Friday, May 02, 2008

Smackdown: TH Huxley vs. Matthew Arnold (with help from Camus)

"Mechanized civilization has just reached the ultimate stage of barbarism. In a near future, we will have to choose between mass suicide and intelligent use of scientific conquests[...] This can no longer be simply a prayer; it must become an order which goes upward from the peoples to the governments, an order to make a definitive choice between hell and reason." (Albert Camus on the bombing of Hiroshima in 1945).

Victoriana tends to irritate most American yahoos. Yahoos (that's yahoo as in Swift, not Silicon Valley extortion) detest all things French, yet they detest most things British as well (and not without some reason). The yahoo doesn't care for British propriety, the civility, the manners: say England, and Americans think Sherlock Holmes, or dreadful PBS Schake-schpearean fairies, or worse, the Beatles. And yes, we here at Contingencies are not down with that sceptre'd isle either, and prefer Descartes to Darwin, and respect Clemenceau more than a Churchill (not only palsies with Il Duce, but praising Hitler and brownshirts until Der Fuhrer's deals with Stalin pissed off the royals, and the tanks rolled into Poland. Winnie--corporate Darwinist way before Rich. Dawkins arrived---most likely sucking scheisse next to the Reichmarshall and gang).

Nonetheless, some aspects of English kultur should be attended to, at least for a few nanoseconds: like, say, the celebrated debates between Matt Arnold and TH Huxley: c'est Victoriana. The debate concerned the merits of a scientific education compared to the study of the classics, Latin, Greek, Plato, sophocles, et all. Huxley argued (in effect agreeing with the founder of the University of Birmingham) that Da Classix--even the study of Latin grammar--were no longer needed. Universities would stress natural sciences--biology, chemistry, physics---and engineering. Pure mathematics--itself traditionally regarded as Platonic, and above the grubby work of physicians and lawyers-- would be, according to Huxley, relegated to scientific applications and engineering.

Huxley may win the battle against that eloquent poltroon Arnold, though Arnold may win the war: which is to say (in QuineSpeak) few could doubt the efficaciousness of the natural sciences--Plato's next to nothing compared to gunpowder, or a panzer division. The Huxleyan pedagogy, however, should not be just accepted prima facie as the path to a progressive future, certainly not after the 20th century (that may be obvious to some hepcats, but not to many in ConsumerLand). What Huxley did not foresee was that his beloved Darwin, and the natural sciences could be (and were) very efficacious in terms of advancing totalitarian goals, and murder on a macro-scale. Chas himself seemed to hint at eugenics on occasion. Does Darwin (and the advances of physical chemistry) lead to mustand gas, not to say zyklon B? Es posible. Does Einstein lead to Hiroshima? Es posible.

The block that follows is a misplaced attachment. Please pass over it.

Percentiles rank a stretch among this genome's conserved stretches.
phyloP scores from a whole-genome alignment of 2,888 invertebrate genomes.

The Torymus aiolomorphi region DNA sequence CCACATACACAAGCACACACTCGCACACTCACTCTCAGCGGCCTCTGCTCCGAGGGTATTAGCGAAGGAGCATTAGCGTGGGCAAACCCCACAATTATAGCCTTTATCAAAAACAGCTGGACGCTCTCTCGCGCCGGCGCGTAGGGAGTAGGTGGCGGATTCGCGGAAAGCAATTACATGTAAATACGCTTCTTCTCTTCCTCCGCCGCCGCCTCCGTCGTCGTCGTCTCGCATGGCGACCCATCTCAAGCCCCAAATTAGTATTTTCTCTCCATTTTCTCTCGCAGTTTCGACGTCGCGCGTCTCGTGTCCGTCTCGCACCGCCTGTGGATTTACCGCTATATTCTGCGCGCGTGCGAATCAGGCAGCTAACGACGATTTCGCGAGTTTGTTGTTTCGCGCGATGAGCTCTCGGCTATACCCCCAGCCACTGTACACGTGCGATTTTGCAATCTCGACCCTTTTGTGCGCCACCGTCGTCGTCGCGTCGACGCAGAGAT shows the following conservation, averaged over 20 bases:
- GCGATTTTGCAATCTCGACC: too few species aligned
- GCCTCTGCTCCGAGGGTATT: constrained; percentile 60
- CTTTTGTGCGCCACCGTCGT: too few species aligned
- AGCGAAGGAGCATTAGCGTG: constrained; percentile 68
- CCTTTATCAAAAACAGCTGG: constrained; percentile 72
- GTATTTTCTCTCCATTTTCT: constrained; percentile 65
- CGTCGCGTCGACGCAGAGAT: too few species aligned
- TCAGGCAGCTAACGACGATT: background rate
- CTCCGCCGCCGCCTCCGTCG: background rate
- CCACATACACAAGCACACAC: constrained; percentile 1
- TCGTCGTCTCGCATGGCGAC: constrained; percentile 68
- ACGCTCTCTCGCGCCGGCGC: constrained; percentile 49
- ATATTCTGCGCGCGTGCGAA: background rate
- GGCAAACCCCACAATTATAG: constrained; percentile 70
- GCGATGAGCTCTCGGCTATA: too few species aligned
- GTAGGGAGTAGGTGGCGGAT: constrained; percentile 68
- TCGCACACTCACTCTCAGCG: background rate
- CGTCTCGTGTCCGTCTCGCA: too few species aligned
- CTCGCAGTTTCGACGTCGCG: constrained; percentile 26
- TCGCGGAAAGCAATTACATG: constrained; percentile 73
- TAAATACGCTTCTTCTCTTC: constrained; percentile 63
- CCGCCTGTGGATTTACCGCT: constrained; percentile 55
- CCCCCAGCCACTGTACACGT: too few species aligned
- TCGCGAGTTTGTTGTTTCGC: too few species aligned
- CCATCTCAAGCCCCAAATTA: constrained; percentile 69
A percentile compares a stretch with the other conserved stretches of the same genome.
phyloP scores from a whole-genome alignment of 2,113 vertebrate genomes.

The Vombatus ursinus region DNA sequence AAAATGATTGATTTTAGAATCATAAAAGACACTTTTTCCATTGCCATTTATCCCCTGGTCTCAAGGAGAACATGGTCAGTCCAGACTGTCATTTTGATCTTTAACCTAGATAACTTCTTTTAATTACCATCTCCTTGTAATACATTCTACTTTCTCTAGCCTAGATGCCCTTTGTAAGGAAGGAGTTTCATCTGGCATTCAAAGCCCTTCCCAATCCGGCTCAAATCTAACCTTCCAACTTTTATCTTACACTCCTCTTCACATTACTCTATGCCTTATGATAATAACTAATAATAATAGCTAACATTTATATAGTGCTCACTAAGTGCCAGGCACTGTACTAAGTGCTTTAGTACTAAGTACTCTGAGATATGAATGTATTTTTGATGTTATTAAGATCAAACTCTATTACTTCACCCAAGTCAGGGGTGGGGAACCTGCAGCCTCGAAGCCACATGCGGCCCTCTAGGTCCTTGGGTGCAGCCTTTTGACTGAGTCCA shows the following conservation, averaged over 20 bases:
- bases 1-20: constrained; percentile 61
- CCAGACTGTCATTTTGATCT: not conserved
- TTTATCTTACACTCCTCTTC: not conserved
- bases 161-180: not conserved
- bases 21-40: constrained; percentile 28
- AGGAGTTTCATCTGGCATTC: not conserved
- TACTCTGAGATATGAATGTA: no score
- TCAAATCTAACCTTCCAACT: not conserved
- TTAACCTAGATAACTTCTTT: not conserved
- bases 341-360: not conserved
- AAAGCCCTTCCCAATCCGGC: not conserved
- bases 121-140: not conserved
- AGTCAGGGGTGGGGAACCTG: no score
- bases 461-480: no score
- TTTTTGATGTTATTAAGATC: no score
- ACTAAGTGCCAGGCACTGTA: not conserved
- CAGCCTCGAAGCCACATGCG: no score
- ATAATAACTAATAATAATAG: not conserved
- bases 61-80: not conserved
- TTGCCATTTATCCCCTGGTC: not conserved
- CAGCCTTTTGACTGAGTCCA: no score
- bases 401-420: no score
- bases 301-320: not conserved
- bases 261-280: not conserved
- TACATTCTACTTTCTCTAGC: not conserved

Until the whores of academic science free themselves from their pimps in industry (not to say the military), the science establishment should be counted as a foe of progressive ideals--and Camus suggests something like that as well. That's not to advocate Luddite-ism; (tho' google Pynchon for an interesting spin on Ludd). Cybernetics--gear itself-- can be a force for the Good; however Tech. is not inherently "Good". One doesn't have to quote Martin Heidegger on "teleos"--or Platonic chestnuts---to understand that science and engineering should relate to some democratic-socialist, and dare we say humanistic goals. Maybe those sections of Plato relating to oligarchy---tyranny of the wealthy, powerful and fortunate---were meaningful, after all.

1 comment:

J said...

Ah theatre-ron from tuscon trying to pretend it's a scientist again.

What a laugh: you don't know the biochemistry of photosynthesis from yr favorite 60s freaks. Stick to the monkees, fraud.

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